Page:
Though Vans is best known for the Warped tour (now in its 25th year), the more intimate House of Vans events bring together bands, DJs, visual artists, and skaters for concerts, workshops, and art installations at the company’s Chicago and London venues, with pop-ups from Detroit to Hong Kong.
Vans North America lifestyle events manager Chuck Radue specifies live sound products from QSC for these events, including TouchMix-30 Pro digital mixers, KW153 and K12.2 active loudspeakers, and KW181 active subwoofers.
Radue cites the ability of the TouchMix-30 Pro to be remotely controlled via an iOS® or Android device. “That comes in handy everywhere,” he says. “We do an event here in Chicago called Sessions, where we have open skating, live street art, and several local bands. The audience can literally skateboard to the music, and needless to say, you don’t put a front-of-house mixing position in the middle of that. So, we often place the mixer stageside or in other less-than-ideal locations. Then, the engineer or I can roam around with an iPad and work the sound.”
The multi-track recording capabilities of the TouchMix serve two other types of events, which Radue explains. “For Share the Stage, bands showcase with us and we record all their tracks through the TouchMix, then put them to video. We present those videos to a guest artist or producer — last year it was Schoolboy Q — and the winning band gets to open for that artist at one of their House of Vans shows.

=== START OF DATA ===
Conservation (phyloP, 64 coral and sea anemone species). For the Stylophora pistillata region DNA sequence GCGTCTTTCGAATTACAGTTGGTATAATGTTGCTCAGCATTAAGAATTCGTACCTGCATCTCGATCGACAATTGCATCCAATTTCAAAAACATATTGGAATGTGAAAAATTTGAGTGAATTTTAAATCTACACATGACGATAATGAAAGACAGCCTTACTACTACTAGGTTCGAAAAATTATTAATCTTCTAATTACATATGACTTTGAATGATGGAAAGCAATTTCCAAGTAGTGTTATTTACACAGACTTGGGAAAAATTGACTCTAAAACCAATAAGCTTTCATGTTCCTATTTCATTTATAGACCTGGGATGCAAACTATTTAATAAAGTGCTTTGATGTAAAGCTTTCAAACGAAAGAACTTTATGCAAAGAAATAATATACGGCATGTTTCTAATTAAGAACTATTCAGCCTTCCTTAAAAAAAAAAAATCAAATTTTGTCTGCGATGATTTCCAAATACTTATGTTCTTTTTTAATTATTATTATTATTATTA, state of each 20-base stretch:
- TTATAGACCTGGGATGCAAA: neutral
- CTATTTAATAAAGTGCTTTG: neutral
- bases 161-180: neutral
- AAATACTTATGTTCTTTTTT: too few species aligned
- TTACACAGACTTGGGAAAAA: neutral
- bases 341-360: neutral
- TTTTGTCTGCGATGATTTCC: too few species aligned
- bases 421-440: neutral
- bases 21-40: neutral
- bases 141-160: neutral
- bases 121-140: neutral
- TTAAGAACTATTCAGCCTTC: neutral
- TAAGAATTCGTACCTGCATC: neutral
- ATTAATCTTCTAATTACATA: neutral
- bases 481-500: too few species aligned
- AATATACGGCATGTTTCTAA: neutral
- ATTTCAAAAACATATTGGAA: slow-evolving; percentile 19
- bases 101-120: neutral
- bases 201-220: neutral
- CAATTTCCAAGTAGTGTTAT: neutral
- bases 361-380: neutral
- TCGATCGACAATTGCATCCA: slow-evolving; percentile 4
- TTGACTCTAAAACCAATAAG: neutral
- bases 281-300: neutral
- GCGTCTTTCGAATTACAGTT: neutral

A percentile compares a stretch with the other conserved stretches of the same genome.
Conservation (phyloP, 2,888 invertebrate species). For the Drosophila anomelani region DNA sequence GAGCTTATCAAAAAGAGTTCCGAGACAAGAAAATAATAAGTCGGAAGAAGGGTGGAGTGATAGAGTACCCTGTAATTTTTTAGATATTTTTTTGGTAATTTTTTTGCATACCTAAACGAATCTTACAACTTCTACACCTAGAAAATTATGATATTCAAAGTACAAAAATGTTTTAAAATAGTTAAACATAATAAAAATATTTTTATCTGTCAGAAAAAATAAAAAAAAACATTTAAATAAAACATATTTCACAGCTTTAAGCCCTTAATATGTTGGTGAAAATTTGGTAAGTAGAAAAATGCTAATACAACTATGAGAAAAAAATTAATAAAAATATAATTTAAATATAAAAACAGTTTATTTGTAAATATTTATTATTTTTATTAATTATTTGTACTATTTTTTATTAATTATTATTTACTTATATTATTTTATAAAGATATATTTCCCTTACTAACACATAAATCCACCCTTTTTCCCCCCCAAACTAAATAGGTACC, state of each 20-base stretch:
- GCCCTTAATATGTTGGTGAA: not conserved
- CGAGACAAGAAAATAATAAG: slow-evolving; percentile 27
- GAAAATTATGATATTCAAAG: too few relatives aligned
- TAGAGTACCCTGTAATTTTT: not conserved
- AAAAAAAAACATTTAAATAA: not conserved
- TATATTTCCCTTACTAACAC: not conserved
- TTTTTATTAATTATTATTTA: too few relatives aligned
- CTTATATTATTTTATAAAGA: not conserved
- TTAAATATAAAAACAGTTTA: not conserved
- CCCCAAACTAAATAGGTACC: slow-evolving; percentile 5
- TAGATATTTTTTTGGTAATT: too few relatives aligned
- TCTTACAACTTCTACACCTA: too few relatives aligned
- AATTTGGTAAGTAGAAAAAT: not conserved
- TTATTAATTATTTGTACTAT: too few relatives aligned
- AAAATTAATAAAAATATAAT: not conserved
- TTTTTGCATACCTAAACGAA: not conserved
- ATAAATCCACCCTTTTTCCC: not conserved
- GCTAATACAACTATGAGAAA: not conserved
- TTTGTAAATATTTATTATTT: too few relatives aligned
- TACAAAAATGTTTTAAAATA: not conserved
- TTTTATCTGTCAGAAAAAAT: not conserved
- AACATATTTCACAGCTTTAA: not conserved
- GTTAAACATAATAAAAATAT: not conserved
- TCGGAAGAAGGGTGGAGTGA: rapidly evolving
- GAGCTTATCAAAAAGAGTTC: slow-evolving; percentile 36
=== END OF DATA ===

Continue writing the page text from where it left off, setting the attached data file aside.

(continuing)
“Then we have our Sidestripe Sessions music content series, which you can look up on YouTube.com/Vans. These are videos with established and up-and-coming acts in a space designed to look like they’re playing inside a Vans shoebox. Again, everything goes through the TouchMix and then we just hand the hard drives off to the video department.”
At Vans global headquarters in Costa Mesa, CA, the “shoebox” set started out as a jam room for employee use, because “Vans is such a music-forward company and we really appreciate the arts.” To configure the space, Vans tapped Radue’s musical background. “Before I had this job I toured for about 17 years. with a band called The Rapture,” he recalls. “Coming up, as I learned about gear and did a lot of listening, I found myself recommending QSC over other P.A. brands. At Vans, I’m the resident audio nerd, so when the general manager said, ‘Chuck, we need a P.A.,’ everything that went in there was QSC.
K12.2 loudspeakers are the monitors of choice in the shoebox, and they’re also the go-to mains at House of Vans’ many pop-up events. “We just put them all over the spaces,” notes Radue. “The coverage and clarity is just incredible. The EQ presets built into the K.2 Series are always very useful. We find we can almost always optimize the sound to the room using that menu right on the back of the speakers, instead of doing a deep dive into mixer settings such as EQ and compression.
“One of our most well-attended and, in my opinion, best sounding events was a synth workshop we did in Detroit with the artist Matthew Dear,” he continues. “We used K12.2s on sticks for that exclusively. We later did a second one in Brooklyn, to which we added a TouchMix-8 as his synth mixer. I also own a TouchMix-8 for my use for a variety of things.”
Radue also notes the KW-centric system’s projection in venues much larger than a shoebox. “Last year we flew in artists from all over the world to an open-air party attended by about 600 people,” he concludes. “We brought out the larger system with the KW153 tops and KW181 subs. I was amazed at how well it transitioned from indoor to outdoor use with that size crowd.”